Pentagon Refutes Damascus Claims of Phosphorus Bombs' Use by Coalition

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The Pentagon called the reports on the US-led anti-Daesh coalition's use of phosphorus bombs in Deir ez-Zor false.

On Wednesday, Syria's state media reported that US-led coalition aircraft carried out strikes on a civilian district in the Syria's Deir ez-Zor province using white phosphorus munitions, killing three people and leaving five others wounded. According to the reports on Syrian TV and SANA news agency, the strike was carried out in Al-Suwar, a small town east of the city of Deir ez-Zor.

In August, the Syrian government also blamed the coalition for dropping phosphorus bombs on Raqqa.

"The report is false. A review of the coalition's strike logs indicates no corroboration with the time, date, location, and munition of the alleged incident," Operation Inherent Resolve’s press office told Sputnik on Thursday.

On August 4, the coalition reported that "at least 624 civilians have been unintentionally killed by Coalition strikes since the start of Operation Inherent Resolve" against Daesh in Iraq and Syria in 2014.

The Syrian Ministry of Foreign Affairs, Damascus has numerously accused the coalition of using white phosphorus, prohibited by international convention, to destroy infrastructure and kill civilians.

US media reported a few days before that the US-led coalition in Iraq is using white phosphorus munitions in its fight against the Daesh. The Washington Post made an inquiry regarding an image, published by the US military-operated Defense Video & Imagery Distribution System, showing coalition troops with M825A1 white phosphorus projectiles.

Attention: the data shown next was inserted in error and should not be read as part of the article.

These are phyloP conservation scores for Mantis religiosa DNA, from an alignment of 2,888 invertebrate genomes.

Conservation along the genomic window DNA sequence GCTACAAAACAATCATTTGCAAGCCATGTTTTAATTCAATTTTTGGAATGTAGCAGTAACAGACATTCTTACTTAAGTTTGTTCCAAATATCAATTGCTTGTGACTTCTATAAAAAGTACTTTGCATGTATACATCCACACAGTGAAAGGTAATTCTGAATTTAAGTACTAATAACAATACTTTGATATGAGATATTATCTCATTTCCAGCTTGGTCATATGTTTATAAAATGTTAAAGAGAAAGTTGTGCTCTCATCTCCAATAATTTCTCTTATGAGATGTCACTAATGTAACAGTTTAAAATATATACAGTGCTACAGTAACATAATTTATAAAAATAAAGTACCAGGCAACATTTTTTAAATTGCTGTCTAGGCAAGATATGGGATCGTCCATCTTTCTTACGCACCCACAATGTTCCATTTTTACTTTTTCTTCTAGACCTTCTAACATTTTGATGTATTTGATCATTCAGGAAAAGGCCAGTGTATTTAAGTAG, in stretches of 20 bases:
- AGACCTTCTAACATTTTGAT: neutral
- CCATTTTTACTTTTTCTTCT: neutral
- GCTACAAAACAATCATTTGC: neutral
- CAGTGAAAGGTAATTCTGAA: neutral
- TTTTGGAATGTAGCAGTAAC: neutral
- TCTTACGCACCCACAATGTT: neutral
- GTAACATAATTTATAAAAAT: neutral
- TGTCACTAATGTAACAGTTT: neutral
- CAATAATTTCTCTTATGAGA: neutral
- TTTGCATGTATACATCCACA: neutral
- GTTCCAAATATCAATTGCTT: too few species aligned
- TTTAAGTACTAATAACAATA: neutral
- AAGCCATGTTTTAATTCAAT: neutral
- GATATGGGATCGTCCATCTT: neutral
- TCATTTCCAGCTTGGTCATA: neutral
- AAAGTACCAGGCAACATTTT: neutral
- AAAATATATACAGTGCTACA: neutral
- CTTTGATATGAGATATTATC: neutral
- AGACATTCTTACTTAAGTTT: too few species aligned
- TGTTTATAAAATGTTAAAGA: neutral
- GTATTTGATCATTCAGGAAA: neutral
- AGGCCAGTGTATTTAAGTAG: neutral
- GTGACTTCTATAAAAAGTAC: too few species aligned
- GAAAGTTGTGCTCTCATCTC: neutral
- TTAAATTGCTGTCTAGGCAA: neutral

Coalition spokesman Col. John Dorrian also confirmed the use of white phosphorus to the newspaper, stating that the munitions are used for screening, obscuring and marking, adding that white phosphorus is "used generally for the circumstances which I described."

Recently, Human Rights Watch reported the coalition had killed at least 84 civilians, including 30 children, with two airstrikes near the city of Raqqa in March.

White phosphorus munitions, while not specifically banned by international law, are restricted from use in indiscriminate attacks against civilians by the 1983 UN Convention on Certain Conventional Weapons. White phosphorus ignites on contact with oxygen and causes deep skin burns.

The United States previously admitted to using white phosphorus during the Iraq war in 2004, but denied the weapons were used against civilians. The munitions have also been used by NATO in Afghanistan.

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